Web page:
Then there’s the post-war period, which had an absolutely opposite approach. Just as you’ve said, these tanks have thin armor, powerful guns, and huge speed which makes their gameplay highly unusual, as opposed to more classic Germans and Russians. Americans are somewhere near, but even they will seem too conservative against the French.

I think you are using the BigWorld game engine? Has it been modified for use with WoT?  I have to admit, I would love to see more destruction in the game (I would love to see you guys get the Frostbite  engine from DICE)…are you limiting the destruction in the game due to gameplay reasons, or is it a technical issue?

Sergey: Indeed, we’re using the BigWorld game engine which features a great online capacity. Certainly, our developers team had to remake it for the World of Tanks needs, as initially the engine had been framed for orks and elves.

Unfortunately, it’s impossible to add more destruction to the game as servers’ power is quite limited. Consequently, complete destruction will reduce online capacity by 10 times and cause technical problems. Moreover, indestructible elements are widely used in gameplay.

BS: What is your favorite tank tech tree in WoT? What do you normally use in-game? What tank do you like best? What tank is the scariest to face in-game?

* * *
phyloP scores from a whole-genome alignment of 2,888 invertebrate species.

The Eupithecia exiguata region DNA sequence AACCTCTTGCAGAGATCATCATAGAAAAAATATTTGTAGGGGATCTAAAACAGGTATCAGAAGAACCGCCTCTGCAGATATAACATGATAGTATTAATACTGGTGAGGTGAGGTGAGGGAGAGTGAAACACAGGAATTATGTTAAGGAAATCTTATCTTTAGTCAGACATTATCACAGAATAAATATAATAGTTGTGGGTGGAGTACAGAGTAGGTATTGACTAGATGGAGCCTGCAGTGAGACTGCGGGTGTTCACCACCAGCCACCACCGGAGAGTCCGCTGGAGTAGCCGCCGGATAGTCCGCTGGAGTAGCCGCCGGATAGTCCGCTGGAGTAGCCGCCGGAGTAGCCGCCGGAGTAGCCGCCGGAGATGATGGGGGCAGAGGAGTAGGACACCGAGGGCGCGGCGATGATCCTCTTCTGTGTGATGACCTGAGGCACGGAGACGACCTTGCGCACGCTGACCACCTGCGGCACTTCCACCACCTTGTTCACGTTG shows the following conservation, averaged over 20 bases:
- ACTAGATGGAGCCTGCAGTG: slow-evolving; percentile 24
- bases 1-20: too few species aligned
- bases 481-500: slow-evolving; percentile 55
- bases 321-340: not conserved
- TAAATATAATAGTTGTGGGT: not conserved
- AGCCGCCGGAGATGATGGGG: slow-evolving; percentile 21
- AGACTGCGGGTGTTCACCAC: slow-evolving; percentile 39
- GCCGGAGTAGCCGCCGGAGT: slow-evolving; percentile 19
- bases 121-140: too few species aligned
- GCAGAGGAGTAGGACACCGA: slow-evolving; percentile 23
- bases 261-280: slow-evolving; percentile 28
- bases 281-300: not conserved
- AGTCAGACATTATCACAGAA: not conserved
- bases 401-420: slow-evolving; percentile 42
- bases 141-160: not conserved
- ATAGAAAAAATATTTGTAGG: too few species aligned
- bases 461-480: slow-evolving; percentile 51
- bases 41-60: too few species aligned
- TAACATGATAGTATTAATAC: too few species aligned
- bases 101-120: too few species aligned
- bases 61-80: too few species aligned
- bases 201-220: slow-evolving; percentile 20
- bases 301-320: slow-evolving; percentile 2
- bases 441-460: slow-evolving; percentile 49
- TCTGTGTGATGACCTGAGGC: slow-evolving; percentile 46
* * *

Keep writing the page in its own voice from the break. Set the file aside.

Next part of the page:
Sergey: It depends, I would say. As far as I’m pretty much keen on fast raids to the enemy base, my in-game research started with USSR medium tanks. Now I’ve switched to German heavy tanks and the Tiger is my favorite one. It’s a strikingly powerful vehicle and I respect its abilities. I also have a couple of “all-time favorites” — I play them from time to time and never ever get bored. Those are the Soviet T-44 and the American Sherman. It’s not easy to pick the scariest machine as well. A skilled tanker knows that, for example, arty must beware both light and medium tanks. If I choose a heavy tank I will definitely watch out for tank destroyers and, also, I always try to keep off the American Heavy T-30 with its superdamage.

I cannot wait for World of Warplanes and World of Battleships, both are genres that I would love to play in an MMO environment. Is there any word on a North American release for World of Warplanes?

Sergey: For the time being, we can’t announce the date of the World of Warplanes release. All I can say is that we are the closing stages of the closed alpha, with the closed beta to begin this winter.
BS: Do you ever see yourselves making a first-person-shooter (infantry) game? Or a Sniper game?

Sergey: In the near future, Wargaming.net doesn’t plan any sniper projects, but thank you for giving us food for thought. Maybe, we’ll bring it to life some day!


I’d like to thank Sergey for this interview and his energy and infectious enthusiasm for his work. World of Tanks is a result of his passion (and that of the Wargaming.net’s entire dev team) for tanks and for gaming.

Here’s an audio interview with Sergey, understandable if you can speak Russian…you can spot him at 1:04.

A cute (unofficial) vid showing the staff of Wargaming.net and some of the team is shown below: